FP           So how do you imagine SF strategies could be applied for decision-making related to public good?

PZJ         You might gather a group of leaders together and create a Future Perfect; main advisors, stakeholders, state and finance people, including those who maybe don’t agree with a specific party’s ideas but who are genuinely interested in things to work out well for the country. And we would intensively work through what it is that they want and what are the available resources that will take them towards there. Then, we would design and agree steps that they can take and also define small signs that would tell us that we were on the right track during, before and after decided actions. This would be instead of wasting time over-analysing problems and how they occurred in the past. We would look at what we can affect now, which is to create a better future than the current one. Good things would come out of that, no matter what would happen.


FP           Do you think there is hope for more solution-oriented politics?

PZJ         Yes. I believe we shall see more of this in the future. Today, people in all countries are detached from politics and yet we have the mechanisms to be more connected to it; we have the internet that makes it easier to engage people in conversations and gather them around an interest or focus. These sort of initiatives will happen and if they are done in a solution-focused way, we know it’s effective.


The interview was published in Greek at the Huffington Post Greece on 12/02/2015:


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Comment by Hans-Peter Korn on March 28, 2015 at 16:38

For me this is an interesting part of the interview: 

FP           What if a party was explicitly applying an SF approach for policy formation? How would you notice without being told?

PZJ         I would be hearing that there are a lot of meetings in town halls and village communes where people gather to describe what they want and how they would want the future to be like. And from there we’d hear about new policy initiatives.

This reminds me on the way, how politics works in Switzerland:

In 90% of all Swiss municipalities "town meetings" are the usual legislative body of all citizens (as far as they live in this village and have a Swiss passport) . They "describe what they want and how they would want the future to be like" and have the power to decide what proposals of the town council (the elected representatives) is accepted or declined. And with the power to place some proposals.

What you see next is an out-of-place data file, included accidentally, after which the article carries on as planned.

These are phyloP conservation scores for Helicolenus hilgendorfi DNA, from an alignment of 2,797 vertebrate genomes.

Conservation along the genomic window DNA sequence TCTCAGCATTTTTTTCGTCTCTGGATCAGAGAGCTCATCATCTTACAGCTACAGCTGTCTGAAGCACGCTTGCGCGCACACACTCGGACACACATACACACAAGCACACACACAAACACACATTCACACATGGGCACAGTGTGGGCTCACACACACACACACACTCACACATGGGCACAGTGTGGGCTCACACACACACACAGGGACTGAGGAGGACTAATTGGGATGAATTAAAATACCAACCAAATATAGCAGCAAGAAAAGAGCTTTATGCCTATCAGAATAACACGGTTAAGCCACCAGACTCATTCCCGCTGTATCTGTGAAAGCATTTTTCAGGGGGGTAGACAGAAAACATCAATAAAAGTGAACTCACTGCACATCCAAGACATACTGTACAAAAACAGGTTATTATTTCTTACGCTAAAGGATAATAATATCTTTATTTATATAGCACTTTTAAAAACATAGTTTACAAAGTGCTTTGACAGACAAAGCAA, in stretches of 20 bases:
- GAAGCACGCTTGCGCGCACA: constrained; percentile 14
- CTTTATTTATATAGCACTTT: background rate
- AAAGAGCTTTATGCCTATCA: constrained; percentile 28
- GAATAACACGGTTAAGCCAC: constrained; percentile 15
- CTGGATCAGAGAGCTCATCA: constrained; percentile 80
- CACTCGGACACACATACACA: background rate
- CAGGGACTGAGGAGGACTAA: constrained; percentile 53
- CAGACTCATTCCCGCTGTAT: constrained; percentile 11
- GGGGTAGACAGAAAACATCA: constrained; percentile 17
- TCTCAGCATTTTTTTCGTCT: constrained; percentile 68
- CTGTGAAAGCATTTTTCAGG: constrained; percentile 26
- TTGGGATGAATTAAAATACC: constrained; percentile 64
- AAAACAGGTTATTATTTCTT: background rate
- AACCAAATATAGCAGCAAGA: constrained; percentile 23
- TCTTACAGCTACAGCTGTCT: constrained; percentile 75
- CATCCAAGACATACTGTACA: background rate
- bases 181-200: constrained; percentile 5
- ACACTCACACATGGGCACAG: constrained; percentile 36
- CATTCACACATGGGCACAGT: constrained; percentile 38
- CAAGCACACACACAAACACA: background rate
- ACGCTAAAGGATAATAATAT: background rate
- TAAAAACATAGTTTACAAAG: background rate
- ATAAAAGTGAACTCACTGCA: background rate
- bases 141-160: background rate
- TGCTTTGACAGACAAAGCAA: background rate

BUT: The citizens have not "one" preferred future, they normally have some very different preferred futures. And after having discussed them a voting is done and the - sometimes only very small - majority is the winner. With the consequence, that the loosing part(s) of the citizens again and again try to let this topic "cooking" and to find a majority or - a worse case - try to slow down or block the implementation of the "winning future". 

SO:  "To describe what they want and how they would want the future to be like"  is not the key point. The key point is to find a way to balance the conflicting interests with some sort of a "deal" or a more or less useful compromise. Up to now I couldn't observe, that such deal or compromise was worked out in a  town meeting. This is the result of discussions "off public" within the town council (with politicians belonging to competing parties).

For me "solution-oriented politics" should focus on  balancing conflicting interests - and offer a better way to create more useful "deals" and compromises accepting, that people have very different and opposing "best hopes".      


Months ago "Syriza leaders are making some bold statements". But they are only ONE party in Greece (149 from 300 seats), and now they are responsible (as the government together with the right wing party  Anexartiti Ellines with 13 seats) for ALL people in Greece. So, as I see it, a lot the "bold statements" are history now .... making place for a much more pragmatic practice a bit more in line with the demands of the "Troika" which is now called "The Institution" (fulfilling one of the "bold statements").

I am wondering: Observing the practices of the Syriza leaders NOW (in the last few weeks): What can we label as "solution oriented" - and as very different from the "normal" way of politics?